Documents reveal how ISIS levied money from Iraqis
The Islamic State in Syria and Iraq (ISIS), aka Daesh, sought to impose itself as regime that controls all aspects of life in general. The terrorist organization sent its members to the streets to levy fines it had imposed to finance its economy.
The Iraqi authorities found 15,000 documents at ISIS’ headquarters, hideouts training camps. ISIS used to impose fees on the issuance birth certificates.
When ISIS controlled large regions in Syria and Iraq between 2014 and 2017, it launched what it called Diwan al-Hisbah, or morality police, which imposed many restrictions on the public to levy more funds. It levied money from fees on property contracts and other fines for public violations.
Moreover, ISIS relied on external financial resources such as the oil revenues through the smuggling of crude oil. ISIS netted mammoth revenues from smuggling oil.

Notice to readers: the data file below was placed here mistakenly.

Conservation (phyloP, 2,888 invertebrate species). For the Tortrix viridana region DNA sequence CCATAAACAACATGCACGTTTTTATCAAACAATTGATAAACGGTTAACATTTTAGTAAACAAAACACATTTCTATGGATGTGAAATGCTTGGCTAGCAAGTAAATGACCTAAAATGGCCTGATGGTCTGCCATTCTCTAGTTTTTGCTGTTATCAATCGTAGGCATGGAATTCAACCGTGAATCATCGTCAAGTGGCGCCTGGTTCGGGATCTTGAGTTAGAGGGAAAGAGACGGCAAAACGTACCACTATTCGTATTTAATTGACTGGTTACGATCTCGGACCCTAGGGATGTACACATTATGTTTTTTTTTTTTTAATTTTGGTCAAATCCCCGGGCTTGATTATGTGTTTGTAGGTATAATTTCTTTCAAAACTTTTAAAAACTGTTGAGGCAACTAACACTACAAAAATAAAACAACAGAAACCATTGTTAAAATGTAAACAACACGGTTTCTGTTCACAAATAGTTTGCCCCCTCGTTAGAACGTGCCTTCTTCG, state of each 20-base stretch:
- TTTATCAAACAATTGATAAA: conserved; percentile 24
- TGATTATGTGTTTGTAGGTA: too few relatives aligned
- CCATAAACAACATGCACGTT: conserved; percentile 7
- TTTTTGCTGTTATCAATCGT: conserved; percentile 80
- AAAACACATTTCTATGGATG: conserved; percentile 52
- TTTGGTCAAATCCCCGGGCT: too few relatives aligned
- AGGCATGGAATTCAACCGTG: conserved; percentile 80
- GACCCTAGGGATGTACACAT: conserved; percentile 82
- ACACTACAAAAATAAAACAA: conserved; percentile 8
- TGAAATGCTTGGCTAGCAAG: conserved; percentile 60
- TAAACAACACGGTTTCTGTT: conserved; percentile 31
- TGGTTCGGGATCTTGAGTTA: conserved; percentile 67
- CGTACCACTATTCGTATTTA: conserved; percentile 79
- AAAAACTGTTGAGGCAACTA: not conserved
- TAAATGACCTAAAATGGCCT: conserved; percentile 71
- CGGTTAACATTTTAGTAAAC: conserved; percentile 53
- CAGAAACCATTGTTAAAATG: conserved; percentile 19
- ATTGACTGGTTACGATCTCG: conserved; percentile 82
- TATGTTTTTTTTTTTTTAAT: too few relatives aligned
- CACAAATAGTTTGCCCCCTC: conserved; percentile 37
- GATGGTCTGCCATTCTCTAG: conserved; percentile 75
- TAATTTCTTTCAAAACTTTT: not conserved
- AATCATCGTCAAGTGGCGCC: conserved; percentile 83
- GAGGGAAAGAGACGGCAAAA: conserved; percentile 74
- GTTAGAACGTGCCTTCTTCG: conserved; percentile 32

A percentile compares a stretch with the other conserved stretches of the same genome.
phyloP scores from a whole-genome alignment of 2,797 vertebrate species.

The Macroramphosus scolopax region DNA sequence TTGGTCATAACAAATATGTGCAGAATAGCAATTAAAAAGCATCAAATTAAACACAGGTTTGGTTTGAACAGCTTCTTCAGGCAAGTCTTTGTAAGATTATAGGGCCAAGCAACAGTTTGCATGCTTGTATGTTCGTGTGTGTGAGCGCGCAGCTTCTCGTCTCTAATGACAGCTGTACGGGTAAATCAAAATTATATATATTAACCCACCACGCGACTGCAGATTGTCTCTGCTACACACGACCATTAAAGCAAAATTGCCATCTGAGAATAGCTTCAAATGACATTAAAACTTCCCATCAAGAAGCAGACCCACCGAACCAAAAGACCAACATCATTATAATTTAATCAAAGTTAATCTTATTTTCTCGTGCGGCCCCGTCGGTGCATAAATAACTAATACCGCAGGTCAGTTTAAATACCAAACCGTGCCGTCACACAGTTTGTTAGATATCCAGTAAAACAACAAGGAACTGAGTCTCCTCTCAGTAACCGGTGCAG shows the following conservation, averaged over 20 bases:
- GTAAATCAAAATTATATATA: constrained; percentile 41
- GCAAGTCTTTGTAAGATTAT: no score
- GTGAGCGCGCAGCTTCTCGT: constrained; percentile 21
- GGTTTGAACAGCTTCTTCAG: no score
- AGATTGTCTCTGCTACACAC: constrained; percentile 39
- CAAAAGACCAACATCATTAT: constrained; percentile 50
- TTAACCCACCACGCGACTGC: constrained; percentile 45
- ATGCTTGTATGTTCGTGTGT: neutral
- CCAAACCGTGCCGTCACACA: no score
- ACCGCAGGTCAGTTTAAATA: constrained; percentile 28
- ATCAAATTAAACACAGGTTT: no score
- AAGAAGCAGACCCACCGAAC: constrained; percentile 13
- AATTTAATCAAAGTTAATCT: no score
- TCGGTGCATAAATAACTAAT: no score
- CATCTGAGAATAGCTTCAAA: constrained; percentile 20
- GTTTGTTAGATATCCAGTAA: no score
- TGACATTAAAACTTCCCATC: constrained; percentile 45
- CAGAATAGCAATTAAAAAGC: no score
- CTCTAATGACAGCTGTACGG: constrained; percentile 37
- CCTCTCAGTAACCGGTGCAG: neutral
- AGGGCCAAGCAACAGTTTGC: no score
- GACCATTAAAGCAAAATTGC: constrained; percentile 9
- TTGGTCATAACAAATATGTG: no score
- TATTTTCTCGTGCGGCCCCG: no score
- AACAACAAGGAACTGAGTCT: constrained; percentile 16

ISIS launched offices to boost its financial resources as it ordered all government employees after invading Mosul to resume their work under their administration.
ISIS obtained large revenues from the agricultural sector as its so-called “Office of Spoils” plundered lands and homes of Iraqis, especially the Shiites.
The terrorist organization imposed tariffs worth 15,000 dinars for a landline phone, in addition to 5,000 per month for maintenance.
ISIS also imposed tariffs worth 2,000 dinars per month for garbage collection, 10,000 dinars for water and 10,000 dinars for electricity.
ISIS sent informers to mosques to monitor prayer. It fined people for fake violations during prayer. Two men were fined for violations during prayer, one document showed.